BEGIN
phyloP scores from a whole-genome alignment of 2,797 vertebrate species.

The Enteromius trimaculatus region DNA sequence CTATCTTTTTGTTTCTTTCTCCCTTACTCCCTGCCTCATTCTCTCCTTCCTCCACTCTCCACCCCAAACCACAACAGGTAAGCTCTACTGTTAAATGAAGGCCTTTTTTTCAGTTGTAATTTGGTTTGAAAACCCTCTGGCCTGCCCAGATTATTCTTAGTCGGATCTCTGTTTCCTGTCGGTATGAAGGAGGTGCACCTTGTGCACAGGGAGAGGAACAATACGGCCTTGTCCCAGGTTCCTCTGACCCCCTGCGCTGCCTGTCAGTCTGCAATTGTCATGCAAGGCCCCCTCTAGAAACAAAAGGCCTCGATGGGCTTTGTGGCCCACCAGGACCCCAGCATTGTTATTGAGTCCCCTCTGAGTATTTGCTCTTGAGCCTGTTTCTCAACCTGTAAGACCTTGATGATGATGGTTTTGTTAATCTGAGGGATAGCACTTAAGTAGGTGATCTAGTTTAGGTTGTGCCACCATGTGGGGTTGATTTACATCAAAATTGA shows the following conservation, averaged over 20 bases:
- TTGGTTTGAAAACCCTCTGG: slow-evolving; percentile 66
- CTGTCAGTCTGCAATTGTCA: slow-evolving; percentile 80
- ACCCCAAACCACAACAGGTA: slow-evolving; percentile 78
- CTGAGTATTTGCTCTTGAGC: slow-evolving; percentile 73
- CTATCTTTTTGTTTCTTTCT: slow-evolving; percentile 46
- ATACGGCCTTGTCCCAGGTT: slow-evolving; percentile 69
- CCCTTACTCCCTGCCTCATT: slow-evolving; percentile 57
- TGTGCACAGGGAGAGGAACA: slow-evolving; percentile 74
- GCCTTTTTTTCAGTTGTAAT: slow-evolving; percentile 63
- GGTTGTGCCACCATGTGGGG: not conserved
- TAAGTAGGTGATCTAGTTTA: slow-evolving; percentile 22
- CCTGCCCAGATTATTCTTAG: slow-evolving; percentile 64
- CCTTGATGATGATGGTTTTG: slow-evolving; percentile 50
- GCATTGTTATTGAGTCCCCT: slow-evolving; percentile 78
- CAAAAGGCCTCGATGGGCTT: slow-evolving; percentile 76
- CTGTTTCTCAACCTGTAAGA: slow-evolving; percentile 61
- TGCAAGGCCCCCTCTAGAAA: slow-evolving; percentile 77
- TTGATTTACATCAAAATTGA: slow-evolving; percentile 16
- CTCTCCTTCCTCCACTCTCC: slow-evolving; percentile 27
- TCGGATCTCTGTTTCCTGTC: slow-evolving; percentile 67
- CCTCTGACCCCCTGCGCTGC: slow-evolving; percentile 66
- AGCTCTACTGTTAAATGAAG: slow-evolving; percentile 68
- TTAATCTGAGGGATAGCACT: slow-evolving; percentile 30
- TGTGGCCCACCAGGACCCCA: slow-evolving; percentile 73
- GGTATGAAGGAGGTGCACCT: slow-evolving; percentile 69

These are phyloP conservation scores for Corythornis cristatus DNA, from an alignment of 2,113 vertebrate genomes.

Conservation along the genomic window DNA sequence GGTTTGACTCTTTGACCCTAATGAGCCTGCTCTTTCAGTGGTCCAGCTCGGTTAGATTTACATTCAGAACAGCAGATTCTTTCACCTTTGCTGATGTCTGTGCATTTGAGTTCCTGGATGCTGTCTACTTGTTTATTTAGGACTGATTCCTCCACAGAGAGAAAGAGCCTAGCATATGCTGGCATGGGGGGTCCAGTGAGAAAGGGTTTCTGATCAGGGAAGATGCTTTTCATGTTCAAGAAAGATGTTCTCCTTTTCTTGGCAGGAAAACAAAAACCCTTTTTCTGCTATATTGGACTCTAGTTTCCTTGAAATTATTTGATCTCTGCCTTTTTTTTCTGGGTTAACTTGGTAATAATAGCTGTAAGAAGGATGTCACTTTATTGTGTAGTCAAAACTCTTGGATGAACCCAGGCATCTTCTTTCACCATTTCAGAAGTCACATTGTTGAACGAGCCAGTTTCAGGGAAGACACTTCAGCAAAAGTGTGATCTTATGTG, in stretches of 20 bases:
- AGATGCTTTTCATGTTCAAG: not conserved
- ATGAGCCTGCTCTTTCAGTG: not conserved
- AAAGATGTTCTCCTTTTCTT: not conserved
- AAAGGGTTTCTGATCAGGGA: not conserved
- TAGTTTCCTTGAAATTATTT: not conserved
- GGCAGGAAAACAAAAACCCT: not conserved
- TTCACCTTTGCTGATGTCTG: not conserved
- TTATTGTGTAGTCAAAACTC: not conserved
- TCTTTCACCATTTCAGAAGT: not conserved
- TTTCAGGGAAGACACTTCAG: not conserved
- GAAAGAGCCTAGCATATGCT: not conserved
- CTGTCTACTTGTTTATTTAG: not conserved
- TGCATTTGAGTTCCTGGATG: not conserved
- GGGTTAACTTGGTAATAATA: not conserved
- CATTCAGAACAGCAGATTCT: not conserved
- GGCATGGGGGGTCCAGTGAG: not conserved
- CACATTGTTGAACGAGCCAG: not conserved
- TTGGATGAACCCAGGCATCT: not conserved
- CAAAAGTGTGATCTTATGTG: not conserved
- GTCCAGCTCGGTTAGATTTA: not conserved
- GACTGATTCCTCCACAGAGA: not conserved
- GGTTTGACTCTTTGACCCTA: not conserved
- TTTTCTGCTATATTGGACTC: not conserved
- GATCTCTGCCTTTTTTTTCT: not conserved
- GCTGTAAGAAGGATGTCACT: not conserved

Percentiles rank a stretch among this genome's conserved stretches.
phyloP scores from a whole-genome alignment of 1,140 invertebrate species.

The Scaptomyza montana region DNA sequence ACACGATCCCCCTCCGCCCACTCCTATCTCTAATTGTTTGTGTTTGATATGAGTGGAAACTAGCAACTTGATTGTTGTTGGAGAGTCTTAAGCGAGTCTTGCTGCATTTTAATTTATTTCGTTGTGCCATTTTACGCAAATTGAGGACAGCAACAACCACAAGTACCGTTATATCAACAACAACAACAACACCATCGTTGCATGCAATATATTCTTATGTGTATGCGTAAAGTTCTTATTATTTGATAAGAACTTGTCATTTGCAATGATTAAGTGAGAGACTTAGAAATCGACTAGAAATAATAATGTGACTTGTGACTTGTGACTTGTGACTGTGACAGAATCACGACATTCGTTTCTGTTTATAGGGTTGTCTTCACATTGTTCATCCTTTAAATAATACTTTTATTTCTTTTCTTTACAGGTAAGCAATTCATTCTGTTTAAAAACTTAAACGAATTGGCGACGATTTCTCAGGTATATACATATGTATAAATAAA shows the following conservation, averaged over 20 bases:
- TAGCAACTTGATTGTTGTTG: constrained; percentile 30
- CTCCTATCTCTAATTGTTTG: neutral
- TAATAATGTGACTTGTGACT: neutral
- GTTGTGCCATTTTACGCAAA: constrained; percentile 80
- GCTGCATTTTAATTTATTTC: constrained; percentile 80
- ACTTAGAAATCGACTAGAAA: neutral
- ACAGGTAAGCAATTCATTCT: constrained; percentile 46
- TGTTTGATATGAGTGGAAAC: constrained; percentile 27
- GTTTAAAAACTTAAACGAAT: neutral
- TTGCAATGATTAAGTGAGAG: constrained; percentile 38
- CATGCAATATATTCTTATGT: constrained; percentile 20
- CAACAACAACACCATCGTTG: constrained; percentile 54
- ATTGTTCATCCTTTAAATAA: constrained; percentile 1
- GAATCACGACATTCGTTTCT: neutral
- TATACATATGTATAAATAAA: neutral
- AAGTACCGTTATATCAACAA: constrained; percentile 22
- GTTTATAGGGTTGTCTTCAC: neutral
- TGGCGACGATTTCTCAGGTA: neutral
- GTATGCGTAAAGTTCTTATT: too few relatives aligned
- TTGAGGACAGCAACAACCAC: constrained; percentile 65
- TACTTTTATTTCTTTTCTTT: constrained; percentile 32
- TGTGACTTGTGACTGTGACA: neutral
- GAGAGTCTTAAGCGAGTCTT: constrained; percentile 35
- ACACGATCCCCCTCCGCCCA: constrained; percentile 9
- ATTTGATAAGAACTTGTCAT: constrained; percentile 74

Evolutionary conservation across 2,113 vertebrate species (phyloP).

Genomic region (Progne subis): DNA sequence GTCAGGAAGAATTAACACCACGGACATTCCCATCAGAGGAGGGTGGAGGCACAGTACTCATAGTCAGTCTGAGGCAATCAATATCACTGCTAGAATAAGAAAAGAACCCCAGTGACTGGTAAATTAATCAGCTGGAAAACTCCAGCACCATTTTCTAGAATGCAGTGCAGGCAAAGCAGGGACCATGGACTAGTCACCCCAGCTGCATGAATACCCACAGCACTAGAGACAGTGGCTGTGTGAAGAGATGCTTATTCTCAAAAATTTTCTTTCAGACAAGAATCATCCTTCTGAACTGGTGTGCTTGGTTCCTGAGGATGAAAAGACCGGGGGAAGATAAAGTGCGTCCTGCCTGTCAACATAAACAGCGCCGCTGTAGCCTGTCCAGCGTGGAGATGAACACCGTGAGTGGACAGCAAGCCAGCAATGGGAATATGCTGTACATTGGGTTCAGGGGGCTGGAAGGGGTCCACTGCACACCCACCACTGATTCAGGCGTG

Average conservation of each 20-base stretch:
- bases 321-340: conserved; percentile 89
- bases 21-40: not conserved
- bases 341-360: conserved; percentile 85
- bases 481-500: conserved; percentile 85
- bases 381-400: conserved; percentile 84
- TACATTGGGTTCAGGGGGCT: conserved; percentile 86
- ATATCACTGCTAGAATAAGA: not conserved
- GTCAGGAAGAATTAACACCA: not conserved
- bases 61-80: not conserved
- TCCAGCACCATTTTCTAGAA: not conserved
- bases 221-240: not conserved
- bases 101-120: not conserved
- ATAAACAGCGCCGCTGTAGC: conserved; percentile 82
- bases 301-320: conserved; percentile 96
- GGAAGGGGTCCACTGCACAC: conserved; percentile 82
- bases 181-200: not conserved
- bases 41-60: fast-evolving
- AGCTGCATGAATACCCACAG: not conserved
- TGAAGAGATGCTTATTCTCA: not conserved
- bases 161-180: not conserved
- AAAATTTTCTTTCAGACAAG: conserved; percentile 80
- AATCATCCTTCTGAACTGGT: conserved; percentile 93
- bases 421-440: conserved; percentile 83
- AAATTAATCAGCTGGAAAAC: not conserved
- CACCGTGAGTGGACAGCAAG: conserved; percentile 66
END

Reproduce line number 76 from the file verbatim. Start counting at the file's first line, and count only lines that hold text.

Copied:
- GTATGCGTAAAGTTCTTATT: too few relatives aligned